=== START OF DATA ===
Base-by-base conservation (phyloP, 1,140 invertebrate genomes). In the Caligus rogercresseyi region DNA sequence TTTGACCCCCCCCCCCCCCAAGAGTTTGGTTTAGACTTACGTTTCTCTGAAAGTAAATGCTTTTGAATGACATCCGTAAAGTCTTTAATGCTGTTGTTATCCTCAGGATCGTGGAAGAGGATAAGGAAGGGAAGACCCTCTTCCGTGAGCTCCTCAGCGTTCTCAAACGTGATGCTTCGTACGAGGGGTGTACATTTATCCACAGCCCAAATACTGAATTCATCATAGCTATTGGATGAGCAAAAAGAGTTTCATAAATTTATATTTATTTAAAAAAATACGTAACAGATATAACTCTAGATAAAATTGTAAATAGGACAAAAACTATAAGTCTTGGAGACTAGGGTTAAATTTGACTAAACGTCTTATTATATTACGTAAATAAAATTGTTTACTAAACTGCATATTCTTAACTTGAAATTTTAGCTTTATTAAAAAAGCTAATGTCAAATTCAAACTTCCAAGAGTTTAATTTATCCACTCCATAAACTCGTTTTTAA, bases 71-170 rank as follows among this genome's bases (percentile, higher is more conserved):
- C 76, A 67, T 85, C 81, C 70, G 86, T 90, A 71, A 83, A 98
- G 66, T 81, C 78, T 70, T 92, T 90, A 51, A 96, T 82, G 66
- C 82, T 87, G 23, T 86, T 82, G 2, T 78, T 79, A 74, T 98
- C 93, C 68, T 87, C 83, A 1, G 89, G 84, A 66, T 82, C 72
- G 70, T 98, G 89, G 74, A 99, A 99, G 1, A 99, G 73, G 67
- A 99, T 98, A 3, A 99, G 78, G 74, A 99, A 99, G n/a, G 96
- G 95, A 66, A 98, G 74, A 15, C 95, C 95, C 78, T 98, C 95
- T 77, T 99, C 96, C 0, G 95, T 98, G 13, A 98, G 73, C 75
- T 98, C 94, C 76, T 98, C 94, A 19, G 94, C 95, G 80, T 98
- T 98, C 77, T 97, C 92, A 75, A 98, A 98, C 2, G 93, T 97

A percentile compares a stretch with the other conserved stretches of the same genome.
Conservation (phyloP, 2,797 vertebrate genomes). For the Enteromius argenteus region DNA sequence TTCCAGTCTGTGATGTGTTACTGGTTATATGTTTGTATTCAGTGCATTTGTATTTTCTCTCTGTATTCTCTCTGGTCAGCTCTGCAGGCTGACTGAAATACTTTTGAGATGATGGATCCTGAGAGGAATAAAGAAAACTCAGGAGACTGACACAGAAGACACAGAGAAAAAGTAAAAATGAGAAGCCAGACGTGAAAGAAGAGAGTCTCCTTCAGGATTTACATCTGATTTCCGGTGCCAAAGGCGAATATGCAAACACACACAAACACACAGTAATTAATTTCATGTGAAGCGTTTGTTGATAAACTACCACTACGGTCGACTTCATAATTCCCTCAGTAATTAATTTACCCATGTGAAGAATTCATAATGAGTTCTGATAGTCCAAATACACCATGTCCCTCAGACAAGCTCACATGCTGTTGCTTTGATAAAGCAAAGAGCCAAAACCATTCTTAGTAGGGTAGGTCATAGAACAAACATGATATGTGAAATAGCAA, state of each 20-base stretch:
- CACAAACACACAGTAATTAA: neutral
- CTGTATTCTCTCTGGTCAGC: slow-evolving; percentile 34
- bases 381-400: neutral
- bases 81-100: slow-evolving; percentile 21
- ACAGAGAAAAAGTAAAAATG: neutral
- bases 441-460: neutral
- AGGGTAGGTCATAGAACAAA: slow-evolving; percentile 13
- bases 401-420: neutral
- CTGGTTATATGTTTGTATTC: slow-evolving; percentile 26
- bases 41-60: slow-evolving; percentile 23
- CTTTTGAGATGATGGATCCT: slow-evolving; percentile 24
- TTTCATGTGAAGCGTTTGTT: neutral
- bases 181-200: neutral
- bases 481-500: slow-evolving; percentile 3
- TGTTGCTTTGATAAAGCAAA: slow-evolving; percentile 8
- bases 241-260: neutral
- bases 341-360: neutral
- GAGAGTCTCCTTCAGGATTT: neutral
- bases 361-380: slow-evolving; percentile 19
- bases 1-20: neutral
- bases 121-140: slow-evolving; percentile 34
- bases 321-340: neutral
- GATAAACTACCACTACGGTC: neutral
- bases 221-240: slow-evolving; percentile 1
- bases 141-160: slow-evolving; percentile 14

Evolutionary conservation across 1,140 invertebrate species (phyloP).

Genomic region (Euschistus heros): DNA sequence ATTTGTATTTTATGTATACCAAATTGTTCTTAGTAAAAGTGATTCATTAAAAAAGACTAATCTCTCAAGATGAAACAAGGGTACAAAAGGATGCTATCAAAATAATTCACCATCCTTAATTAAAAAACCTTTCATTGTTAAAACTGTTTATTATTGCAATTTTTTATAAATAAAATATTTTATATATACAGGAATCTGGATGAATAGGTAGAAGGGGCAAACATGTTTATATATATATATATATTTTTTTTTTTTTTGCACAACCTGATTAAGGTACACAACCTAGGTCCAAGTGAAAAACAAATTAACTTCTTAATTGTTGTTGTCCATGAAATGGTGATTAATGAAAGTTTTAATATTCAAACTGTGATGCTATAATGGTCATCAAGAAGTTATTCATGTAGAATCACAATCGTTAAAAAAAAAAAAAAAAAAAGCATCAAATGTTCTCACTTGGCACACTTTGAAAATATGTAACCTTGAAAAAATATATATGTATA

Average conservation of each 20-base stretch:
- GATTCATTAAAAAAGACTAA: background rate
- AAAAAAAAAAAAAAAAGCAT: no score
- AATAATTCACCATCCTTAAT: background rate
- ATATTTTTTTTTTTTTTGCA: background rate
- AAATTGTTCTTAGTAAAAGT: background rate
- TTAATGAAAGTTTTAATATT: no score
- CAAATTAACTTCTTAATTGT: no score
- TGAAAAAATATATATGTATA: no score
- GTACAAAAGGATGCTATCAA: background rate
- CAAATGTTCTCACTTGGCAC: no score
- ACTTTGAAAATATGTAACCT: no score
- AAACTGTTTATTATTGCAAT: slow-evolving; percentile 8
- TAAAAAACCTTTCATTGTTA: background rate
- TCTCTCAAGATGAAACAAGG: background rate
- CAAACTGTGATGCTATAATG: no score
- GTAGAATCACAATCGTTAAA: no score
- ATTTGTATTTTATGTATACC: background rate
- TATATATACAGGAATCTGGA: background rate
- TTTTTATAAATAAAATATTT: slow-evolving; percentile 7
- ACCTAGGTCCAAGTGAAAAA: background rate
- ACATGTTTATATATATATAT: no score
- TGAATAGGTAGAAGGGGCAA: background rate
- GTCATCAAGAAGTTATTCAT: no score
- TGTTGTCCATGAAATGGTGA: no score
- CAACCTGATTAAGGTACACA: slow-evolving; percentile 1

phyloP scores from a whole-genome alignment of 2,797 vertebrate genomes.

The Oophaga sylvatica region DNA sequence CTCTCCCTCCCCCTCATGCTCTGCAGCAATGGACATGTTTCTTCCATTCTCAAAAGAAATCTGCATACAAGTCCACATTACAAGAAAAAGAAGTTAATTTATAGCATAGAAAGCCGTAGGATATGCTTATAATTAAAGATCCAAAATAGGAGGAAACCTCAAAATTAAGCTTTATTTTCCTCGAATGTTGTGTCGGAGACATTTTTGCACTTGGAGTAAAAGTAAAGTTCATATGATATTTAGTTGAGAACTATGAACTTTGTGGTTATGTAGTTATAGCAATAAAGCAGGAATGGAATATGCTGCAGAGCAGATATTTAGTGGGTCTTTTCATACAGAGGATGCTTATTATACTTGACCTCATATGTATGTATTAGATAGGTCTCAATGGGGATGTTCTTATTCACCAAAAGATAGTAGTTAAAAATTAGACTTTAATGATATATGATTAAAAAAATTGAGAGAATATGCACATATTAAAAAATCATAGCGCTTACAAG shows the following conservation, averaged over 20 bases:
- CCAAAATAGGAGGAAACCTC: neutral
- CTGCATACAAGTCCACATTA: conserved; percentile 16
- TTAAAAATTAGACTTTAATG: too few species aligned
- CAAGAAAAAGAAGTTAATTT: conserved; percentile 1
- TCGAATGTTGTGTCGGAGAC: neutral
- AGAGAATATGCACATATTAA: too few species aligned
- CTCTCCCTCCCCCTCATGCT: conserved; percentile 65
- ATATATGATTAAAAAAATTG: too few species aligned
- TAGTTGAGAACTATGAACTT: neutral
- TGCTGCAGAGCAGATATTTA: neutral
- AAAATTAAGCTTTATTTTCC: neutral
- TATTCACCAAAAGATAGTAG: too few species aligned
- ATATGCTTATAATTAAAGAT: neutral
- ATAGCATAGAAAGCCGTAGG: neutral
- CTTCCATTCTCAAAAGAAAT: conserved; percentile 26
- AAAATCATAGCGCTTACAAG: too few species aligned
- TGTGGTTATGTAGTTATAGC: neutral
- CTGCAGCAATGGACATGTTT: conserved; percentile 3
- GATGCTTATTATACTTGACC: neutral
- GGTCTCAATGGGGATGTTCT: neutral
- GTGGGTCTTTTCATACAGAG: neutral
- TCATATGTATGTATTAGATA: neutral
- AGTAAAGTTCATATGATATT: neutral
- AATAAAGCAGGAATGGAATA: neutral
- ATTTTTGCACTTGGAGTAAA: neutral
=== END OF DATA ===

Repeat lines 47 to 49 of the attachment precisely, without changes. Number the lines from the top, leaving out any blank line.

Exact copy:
- TTAATGAAAGTTTTAATATT: no score
- CAAATTAACTTCTTAATTGT: no score
- TGAAAAAATATATATGTATA: no score